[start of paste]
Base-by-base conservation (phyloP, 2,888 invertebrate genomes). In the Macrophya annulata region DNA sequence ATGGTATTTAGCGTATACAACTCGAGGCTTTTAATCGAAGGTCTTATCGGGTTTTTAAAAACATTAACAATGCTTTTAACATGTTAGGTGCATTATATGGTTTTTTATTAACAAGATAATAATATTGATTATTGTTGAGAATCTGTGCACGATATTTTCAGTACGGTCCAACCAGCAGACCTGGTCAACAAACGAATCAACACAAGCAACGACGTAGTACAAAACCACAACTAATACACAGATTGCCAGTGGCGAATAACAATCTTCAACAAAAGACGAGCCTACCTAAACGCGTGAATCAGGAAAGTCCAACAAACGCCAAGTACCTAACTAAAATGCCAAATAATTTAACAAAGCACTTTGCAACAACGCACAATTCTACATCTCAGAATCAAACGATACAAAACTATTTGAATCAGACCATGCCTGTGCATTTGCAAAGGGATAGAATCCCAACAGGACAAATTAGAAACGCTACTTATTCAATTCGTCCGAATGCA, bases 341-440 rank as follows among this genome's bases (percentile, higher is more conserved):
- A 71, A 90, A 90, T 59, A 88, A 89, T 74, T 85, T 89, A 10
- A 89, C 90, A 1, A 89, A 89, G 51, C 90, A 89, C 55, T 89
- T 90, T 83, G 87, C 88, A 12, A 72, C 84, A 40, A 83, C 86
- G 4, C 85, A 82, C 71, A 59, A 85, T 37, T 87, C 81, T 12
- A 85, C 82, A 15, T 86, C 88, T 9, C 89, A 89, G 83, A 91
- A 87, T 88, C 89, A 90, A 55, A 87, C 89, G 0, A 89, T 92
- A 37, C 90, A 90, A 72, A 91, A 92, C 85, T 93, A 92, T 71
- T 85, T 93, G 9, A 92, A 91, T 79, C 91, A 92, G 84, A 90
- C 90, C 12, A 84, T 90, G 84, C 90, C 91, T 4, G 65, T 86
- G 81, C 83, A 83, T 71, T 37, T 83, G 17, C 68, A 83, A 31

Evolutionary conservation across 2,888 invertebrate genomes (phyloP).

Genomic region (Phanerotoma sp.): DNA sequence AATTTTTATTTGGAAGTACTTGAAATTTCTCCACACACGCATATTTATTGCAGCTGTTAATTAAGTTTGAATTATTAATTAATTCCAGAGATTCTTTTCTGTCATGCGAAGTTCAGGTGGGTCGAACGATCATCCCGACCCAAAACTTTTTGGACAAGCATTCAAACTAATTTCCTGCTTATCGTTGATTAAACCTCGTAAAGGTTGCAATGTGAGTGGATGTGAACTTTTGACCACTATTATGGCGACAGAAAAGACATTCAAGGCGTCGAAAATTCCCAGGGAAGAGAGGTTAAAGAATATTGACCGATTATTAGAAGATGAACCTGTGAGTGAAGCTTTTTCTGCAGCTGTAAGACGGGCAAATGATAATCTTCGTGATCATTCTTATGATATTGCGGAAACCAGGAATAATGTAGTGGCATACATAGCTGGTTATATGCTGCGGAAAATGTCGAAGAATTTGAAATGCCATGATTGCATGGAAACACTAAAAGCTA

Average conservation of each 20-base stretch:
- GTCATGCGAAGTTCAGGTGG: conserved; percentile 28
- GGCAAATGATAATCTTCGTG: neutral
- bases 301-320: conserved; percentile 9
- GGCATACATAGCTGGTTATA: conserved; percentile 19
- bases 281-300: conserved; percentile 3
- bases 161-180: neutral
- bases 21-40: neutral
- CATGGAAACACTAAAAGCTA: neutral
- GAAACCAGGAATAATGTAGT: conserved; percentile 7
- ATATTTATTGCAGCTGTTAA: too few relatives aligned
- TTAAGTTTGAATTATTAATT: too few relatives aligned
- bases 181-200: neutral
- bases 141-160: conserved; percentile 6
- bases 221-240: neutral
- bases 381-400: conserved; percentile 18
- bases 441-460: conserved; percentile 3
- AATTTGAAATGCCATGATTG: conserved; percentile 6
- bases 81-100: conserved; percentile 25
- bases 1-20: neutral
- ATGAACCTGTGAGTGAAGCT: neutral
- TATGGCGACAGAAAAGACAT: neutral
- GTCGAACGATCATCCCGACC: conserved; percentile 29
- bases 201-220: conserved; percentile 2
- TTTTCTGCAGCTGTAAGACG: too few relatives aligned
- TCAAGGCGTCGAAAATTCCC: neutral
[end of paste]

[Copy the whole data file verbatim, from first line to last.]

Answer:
Base-by-base conservation (phyloP, 2,888 invertebrate genomes). In the Macrophya annulata region DNA sequence ATGGTATTTAGCGTATACAACTCGAGGCTTTTAATCGAAGGTCTTATCGGGTTTTTAAAAACATTAACAATGCTTTTAACATGTTAGGTGCATTATATGGTTTTTTATTAACAAGATAATAATATTGATTATTGTTGAGAATCTGTGCACGATATTTTCAGTACGGTCCAACCAGCAGACCTGGTCAACAAACGAATCAACACAAGCAACGACGTAGTACAAAACCACAACTAATACACAGATTGCCAGTGGCGAATAACAATCTTCAACAAAAGACGAGCCTACCTAAACGCGTGAATCAGGAAAGTCCAACAAACGCCAAGTACCTAACTAAAATGCCAAATAATTTAACAAAGCACTTTGCAACAACGCACAATTCTACATCTCAGAATCAAACGATACAAAACTATTTGAATCAGACCATGCCTGTGCATTTGCAAAGGGATAGAATCCCAACAGGACAAATTAGAAACGCTACTTATTCAATTCGTCCGAATGCA, bases 341-440 rank as follows among this genome's bases (percentile, higher is more conserved):
- A 71, A 90, A 90, T 59, A 88, A 89, T 74, T 85, T 89, A 10
- A 89, C 90, A 1, A 89, A 89, G 51, C 90, A 89, C 55, T 89
- T 90, T 83, G 87, C 88, A 12, A 72, C 84, A 40, A 83, C 86
- G 4, C 85, A 82, C 71, A 59, A 85, T 37, T 87, C 81, T 12
- A 85, C 82, A 15, T 86, C 88, T 9, C 89, A 89, G 83, A 91
- A 87, T 88, C 89, A 90, A 55, A 87, C 89, G 0, A 89, T 92
- A 37, C 90, A 90, A 72, A 91, A 92, C 85, T 93, A 92, T 71
- T 85, T 93, G 9, A 92, A 91, T 79, C 91, A 92, G 84, A 90
- C 90, C 12, A 84, T 90, G 84, C 90, C 91, T 4, G 65, T 86
- G 81, C 83, A 83, T 71, T 37, T 83, G 17, C 68, A 83, A 31

Evolutionary conservation across 2,888 invertebrate genomes (phyloP).

Genomic region (Phanerotoma sp.): DNA sequence AATTTTTATTTGGAAGTACTTGAAATTTCTCCACACACGCATATTTATTGCAGCTGTTAATTAAGTTTGAATTATTAATTAATTCCAGAGATTCTTTTCTGTCATGCGAAGTTCAGGTGGGTCGAACGATCATCCCGACCCAAAACTTTTTGGACAAGCATTCAAACTAATTTCCTGCTTATCGTTGATTAAACCTCGTAAAGGTTGCAATGTGAGTGGATGTGAACTTTTGACCACTATTATGGCGACAGAAAAGACATTCAAGGCGTCGAAAATTCCCAGGGAAGAGAGGTTAAAGAATATTGACCGATTATTAGAAGATGAACCTGTGAGTGAAGCTTTTTCTGCAGCTGTAAGACGGGCAAATGATAATCTTCGTGATCATTCTTATGATATTGCGGAAACCAGGAATAATGTAGTGGCATACATAGCTGGTTATATGCTGCGGAAAATGTCGAAGAATTTGAAATGCCATGATTGCATGGAAACACTAAAAGCTA

Average conservation of each 20-base stretch:
- GTCATGCGAAGTTCAGGTGG: conserved; percentile 28
- GGCAAATGATAATCTTCGTG: neutral
- bases 301-320: conserved; percentile 9
- GGCATACATAGCTGGTTATA: conserved; percentile 19
- bases 281-300: conserved; percentile 3
- bases 161-180: neutral
- bases 21-40: neutral
- CATGGAAACACTAAAAGCTA: neutral
- GAAACCAGGAATAATGTAGT: conserved; percentile 7
- ATATTTATTGCAGCTGTTAA: too few relatives aligned
- TTAAGTTTGAATTATTAATT: too few relatives aligned
- bases 181-200: neutral
- bases 141-160: conserved; percentile 6
- bases 221-240: neutral
- bases 381-400: conserved; percentile 18
- bases 441-460: conserved; percentile 3
- AATTTGAAATGCCATGATTG: conserved; percentile 6
- bases 81-100: conserved; percentile 25
- bases 1-20: neutral
- ATGAACCTGTGAGTGAAGCT: neutral
- TATGGCGACAGAAAAGACAT: neutral
- GTCGAACGATCATCCCGACC: conserved; percentile 29
- bases 201-220: conserved; percentile 2
- TTTTCTGCAGCTGTAAGACG: too few relatives aligned
- TCAAGGCGTCGAAAATTCCC: neutral